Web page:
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Stanford Prison Experiment

Stanford Prison Experiment, Social Psychology

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Stanford Prison Experiment

  1. 1. The Stanford Prison Experiment
  2. 2. Background By 1971, many people in the United States had participated in protests and riots over issues like civil rights and theVietnam war. More young people were going to jail, and at the same time, more reports of police brutality were being reported by the press.This atmosphere inspired the Stanford Prison experiment. How does perceiving yourself as an authority figure influence your behavior?
  3. 3. The Experiment The experiment was conducted in 1971 and led Stanford professor Philip Zimbardo. 24 male college students from the U.S. and Canada were paid $15 per day to participate. These candidates were chosen because they were mentally and physically healthy. They were also very similar in age, education, race, and social class. Because of their similarities, at the start of the experiment they considered each other equals.
  4. 4. The Experiment A random coin flip assigned 50% of the subjects to the role of “prison guard” and 50% to the role of “prisoner.” The guards were given no training about how to be guards: they made up their own set of prison rules. Over the course of the experiment, they treated the prisoners just as they would be treated in a real jail…
  5. 5. Initial Prisoner Treatment Blindfolded upon arrival Strip searched and inspected for lice Given ID numbers and hair caps Forced to wear ankle chains
  6. 6. Video
  7. 7. Guard & Prisoner Behavior • The punishments invented by the guards became more severe and creative as the experiment went on. Disobedient prisoners were forced to do push-ups, placed in solitary confinement, had their beds and other items taken away, and were verbally harassed. • There were three “guard styles” according to researchers: first, there were tough but fair guards who followed prison rules. Second, there were "good guys" who did little favors for the prisoners and never punished them. And finally, about 1/3 of the guards were hostile, cruel, and inventive in their forms of prisoner humiliation. • The prisoners initially resisted being treated poorly (there was a rebellion on the second day), but when punishments became harsher, they obeyed. • Prisoner #8612 experienced disorganized thinking, uncontrollable crying, and rage, and left the experiment. A few other prisoners left later on. • The experiment felt so real to the participants that even though the researchers said they could quit, the prisoners felt that they couldn’t. The researchers also started to forget that the experiment wasn’t real, and tried to cover up the abuses they witnessed.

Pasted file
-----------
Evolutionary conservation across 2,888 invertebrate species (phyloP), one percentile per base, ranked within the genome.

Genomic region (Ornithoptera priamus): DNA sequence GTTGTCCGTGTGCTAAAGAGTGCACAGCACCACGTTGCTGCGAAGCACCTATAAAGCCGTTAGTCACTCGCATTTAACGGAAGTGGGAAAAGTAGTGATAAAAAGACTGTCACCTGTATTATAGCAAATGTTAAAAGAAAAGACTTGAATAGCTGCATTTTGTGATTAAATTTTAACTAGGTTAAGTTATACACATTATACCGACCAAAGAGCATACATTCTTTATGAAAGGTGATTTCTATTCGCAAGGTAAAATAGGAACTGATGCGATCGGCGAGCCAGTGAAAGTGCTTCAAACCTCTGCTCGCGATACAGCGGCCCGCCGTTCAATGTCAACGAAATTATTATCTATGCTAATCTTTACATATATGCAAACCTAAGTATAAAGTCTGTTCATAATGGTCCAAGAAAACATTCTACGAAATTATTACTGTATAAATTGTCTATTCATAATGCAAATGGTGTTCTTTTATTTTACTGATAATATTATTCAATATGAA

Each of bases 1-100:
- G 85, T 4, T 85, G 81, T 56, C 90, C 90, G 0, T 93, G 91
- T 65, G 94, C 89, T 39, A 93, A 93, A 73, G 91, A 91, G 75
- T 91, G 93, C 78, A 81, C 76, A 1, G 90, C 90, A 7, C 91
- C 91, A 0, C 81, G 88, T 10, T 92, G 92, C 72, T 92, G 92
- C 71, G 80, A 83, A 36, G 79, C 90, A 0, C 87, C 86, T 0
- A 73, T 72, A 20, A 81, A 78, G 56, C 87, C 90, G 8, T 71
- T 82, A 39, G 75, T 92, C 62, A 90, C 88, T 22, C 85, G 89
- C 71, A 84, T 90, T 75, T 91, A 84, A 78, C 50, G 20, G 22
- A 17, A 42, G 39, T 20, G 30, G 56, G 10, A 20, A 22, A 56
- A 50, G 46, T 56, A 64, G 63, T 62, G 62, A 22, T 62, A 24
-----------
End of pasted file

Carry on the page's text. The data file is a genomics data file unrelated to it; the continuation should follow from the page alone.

8. 8. Experiment Conclusions 1. 1/3 of guards became violent and cruel towards the prisoners, showing us how an authority position can alter a person’s behavior. 2. Our behavior is drastically affected by the situation: to prevent evil behavior, don’t focus on changing individuals, focus on changing the situations that enable them to behave badly.
  9. 9. Social Forces Involved: 1. Deferral of responsibility to authority: when you think that the authority figure will take responsibility forYOUR bad behavior. 2. Diffusion of responsibility: spreading the responsibility out between many people. You feel less responsible for doing something bad if other people are also involved. 3. Identity change: wearing a uniform makes you into a “different person” than you are on a normal day. If many people wear the same uniform, it makes you feel more anonymous. 4. Power of the situation: we all have good and bad character traits that reveal themselves depending on the situation.
  10. 10. Discussion Questions: 1. After the study, how do you think the prisoners and guards felt when they saw each other in the civilian clothes again? 2.Was it ethical to do this study? Was it right to trade the suffering experienced by participants for the knowledge gained by the research? Would it be better if this study had never been done? 3.What actions could have prevented the guards from abusing the prisoners?

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Stanford Prison Experiment, Social Psychology


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